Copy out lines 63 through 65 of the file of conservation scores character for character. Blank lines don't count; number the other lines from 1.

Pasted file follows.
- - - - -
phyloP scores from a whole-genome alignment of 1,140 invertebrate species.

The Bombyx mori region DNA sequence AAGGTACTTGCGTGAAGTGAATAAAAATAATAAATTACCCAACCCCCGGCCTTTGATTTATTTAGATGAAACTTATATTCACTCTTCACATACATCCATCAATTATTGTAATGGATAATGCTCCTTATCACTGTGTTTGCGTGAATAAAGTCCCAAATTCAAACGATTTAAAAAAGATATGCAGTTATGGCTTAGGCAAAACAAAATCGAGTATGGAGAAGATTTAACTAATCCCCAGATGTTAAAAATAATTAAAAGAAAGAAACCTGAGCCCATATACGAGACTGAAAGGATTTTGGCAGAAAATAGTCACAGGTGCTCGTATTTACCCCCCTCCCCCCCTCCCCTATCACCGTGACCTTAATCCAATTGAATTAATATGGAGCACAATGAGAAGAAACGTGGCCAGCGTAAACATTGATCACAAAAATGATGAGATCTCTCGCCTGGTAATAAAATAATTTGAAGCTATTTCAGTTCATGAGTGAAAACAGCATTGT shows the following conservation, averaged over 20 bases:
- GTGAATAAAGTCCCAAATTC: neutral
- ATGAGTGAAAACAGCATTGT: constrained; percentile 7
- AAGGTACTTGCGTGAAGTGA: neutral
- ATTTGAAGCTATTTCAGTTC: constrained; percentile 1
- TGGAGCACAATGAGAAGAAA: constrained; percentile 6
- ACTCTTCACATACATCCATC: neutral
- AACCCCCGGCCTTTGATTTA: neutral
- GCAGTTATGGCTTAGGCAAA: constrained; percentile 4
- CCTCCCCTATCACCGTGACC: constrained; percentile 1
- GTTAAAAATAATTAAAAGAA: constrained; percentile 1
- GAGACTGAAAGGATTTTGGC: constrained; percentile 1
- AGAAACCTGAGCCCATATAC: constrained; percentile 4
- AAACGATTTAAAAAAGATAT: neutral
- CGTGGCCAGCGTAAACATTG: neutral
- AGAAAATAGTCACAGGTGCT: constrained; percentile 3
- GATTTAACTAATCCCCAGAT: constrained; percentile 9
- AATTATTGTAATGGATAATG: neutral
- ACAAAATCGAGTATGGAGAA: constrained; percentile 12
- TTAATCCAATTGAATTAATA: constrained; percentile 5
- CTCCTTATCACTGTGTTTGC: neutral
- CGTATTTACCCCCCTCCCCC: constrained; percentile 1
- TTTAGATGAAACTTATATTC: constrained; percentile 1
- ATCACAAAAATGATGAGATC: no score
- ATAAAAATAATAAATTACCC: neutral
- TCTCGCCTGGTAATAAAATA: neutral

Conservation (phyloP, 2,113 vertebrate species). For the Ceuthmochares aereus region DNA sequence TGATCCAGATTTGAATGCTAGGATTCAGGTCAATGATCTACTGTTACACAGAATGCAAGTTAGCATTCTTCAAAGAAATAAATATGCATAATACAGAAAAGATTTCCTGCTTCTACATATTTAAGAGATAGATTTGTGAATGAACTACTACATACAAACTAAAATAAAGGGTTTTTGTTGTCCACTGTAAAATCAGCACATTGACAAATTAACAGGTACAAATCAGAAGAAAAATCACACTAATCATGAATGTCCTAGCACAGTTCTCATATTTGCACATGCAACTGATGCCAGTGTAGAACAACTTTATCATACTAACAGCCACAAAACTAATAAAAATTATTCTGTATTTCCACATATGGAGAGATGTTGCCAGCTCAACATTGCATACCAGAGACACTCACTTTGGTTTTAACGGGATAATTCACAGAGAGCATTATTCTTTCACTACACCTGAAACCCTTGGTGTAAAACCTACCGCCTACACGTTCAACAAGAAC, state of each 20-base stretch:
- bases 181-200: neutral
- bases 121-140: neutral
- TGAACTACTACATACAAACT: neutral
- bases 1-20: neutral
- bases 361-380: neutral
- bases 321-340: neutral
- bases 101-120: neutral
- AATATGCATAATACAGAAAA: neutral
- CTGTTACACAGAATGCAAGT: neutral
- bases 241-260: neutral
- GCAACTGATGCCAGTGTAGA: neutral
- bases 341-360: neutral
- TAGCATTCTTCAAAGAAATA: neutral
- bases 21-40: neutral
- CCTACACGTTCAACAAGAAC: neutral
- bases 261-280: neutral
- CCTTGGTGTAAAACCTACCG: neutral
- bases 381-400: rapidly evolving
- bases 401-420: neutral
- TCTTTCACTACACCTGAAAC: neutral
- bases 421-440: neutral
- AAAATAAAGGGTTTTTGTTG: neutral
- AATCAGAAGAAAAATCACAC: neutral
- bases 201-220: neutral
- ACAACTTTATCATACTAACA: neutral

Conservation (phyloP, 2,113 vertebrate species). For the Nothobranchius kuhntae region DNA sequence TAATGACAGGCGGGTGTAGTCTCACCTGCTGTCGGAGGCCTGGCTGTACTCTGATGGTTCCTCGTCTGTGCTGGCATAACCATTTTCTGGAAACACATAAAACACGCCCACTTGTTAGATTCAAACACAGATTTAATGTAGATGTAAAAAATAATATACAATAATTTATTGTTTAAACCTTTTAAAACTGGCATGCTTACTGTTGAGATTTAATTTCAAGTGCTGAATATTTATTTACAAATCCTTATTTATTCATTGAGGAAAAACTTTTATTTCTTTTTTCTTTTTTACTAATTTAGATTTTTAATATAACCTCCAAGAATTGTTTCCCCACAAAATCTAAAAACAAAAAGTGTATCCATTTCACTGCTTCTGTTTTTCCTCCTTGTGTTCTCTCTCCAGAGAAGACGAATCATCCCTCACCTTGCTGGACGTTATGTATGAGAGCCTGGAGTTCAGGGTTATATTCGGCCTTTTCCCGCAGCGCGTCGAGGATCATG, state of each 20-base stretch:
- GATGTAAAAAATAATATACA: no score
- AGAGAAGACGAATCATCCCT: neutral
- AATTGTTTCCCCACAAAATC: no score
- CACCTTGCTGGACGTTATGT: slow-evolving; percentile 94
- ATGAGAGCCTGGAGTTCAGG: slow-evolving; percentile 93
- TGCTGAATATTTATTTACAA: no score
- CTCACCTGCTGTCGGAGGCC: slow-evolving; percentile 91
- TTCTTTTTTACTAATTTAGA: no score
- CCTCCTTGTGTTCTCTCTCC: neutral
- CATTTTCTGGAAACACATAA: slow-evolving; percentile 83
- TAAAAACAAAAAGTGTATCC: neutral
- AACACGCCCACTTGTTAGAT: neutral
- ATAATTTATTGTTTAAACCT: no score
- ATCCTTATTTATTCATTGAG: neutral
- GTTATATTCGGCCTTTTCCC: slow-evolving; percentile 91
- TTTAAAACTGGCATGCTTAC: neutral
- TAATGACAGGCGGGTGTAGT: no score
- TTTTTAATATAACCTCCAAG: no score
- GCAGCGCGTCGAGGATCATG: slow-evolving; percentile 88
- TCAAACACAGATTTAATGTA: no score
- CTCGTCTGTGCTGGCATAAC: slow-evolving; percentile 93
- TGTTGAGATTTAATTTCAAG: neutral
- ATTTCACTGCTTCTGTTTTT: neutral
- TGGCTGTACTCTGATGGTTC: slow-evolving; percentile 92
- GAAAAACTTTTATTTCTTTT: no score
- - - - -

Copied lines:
- CCTCCTTGTGTTCTCTCTCC: neutral
- CATTTTCTGGAAACACATAA: slow-evolving; percentile 83
- TAAAAACAAAAAGTGTATCC: neutral